The judge said the PDP and its National Working Committee had no right nor authority to use any delegate list for the election of its candidate for Igbo-Etiti/Uzo-Uwani and Igbo-Eze North/Udenu Federal Constituencies, respectively, other than the list of delegates that emerged at congresses held on November 1, 2014.

The judge also ruled that Ugwu won the Egbo-Eze North/Udenu Federal Constituency of Enugu State and ordered INEC to immediately issue certificates of return to Messrs. Okafor and Ugwu respectively. He also awarded the sum of N100, 000 as cost against the defendants in favour of the plaintiff.

The sacked lawmakers are expected to appeal the ruling and the House of Representatives may not enforce the judgment until appeals are exhausted.

That ruling happened barely a week after Justice Abang on October 14 declared controversial businessman, Jimoh Ibrahim as the rightful governorship candidate of the PDP for the forthcoming Ondo gubernatorial election. He ordered INEC to replace the name of Eyitayo Jegede with that of Ibrahim and INEC complied. Abang had in an earlier decision declared former Borno state governor Ali Modu-Sheriff as PDP’s authentic candidate for the national chairman and therefore aligned all of his subsequent rulings with this decision.

On October 27, the same judge dismissed Jegede’s appeal against his ruling. Abang in his ruling said the appellant lacked the ground to appeal the court’s judgment. PDP’s candidate  Jegede had written the court to grant him the permission to appeal its judgment. But Abang said: “The only case where the applicant would have been considered as having a locus standi to contest the October 14 judgment of this court is if he had taken part in the August 29 primaries conducted by Sheriff’s faction. The judge said, Section 31 of Nigeria’s Electoral Act only allows a party to the suit to be the one contesting the said judgment and not its candidate.”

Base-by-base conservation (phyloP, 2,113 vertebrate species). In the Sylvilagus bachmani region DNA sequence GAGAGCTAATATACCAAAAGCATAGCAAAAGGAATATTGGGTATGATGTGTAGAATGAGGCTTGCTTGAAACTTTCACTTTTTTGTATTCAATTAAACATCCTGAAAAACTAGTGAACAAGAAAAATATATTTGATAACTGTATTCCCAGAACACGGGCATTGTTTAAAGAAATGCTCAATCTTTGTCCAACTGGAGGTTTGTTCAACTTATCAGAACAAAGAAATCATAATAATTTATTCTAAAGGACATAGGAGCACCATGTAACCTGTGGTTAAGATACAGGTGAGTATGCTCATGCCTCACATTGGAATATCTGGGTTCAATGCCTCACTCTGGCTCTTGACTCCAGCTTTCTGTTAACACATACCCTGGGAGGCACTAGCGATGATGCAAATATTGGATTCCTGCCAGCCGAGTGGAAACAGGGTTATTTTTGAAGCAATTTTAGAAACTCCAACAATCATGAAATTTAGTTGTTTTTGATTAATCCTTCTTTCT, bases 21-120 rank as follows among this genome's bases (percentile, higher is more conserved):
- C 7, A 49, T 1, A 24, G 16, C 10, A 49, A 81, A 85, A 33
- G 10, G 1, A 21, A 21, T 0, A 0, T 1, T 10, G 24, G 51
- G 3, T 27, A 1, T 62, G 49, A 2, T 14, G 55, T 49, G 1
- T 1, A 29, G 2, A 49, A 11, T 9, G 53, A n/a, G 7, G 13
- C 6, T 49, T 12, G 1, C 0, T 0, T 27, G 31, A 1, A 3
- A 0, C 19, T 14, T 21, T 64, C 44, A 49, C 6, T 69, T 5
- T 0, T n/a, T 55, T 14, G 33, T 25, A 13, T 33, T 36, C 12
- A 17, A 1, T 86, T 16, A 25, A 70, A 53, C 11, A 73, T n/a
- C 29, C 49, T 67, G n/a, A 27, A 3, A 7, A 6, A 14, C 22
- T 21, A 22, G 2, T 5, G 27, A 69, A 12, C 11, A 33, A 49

As stated earlier, Abang’s ruling was based on his June judgment, where he barred the PDP from holding its national convention in Port Harcourt after he recognised a faction of the party led by Sheriff. Ibrahim is of the Sheriff’s faction recognised by the judge. That decision botched the August 17 National Convention of the PDP. Curiously, the judge made the decision after a sister court of concurrent jurisdiction had earlier authenticated the convention.

In fact, Abang’s decision to invalidate the convention provoked the PDP National Youth Frontiers (PDPNYF), a frontline youth group within the opposition PDP such that they called on the National Judicial Commission (NJC) to investigate and address ‘the inglorious acts of High Court judges issuing conflicting judgments’. PDPNYF in a statement by its Coordinator, Austin Okai, said the silence of the National Judicial Council, the Chief Justice of Nigeria, and the Chief Judge of the Federal High Court could only mean a confirmation of “our suspicion that Justice Okon is not acting alone, and our judiciary is no longer an unbiased institution.”

Abang was also berated by the Court of Appeal for sacking the Abia State Governor, Okezie Ikpeazu, and replacing him with Samson Ogah after he ruled that Mr. Ikpeazu submitted false tax information to his party in a pre-election matter.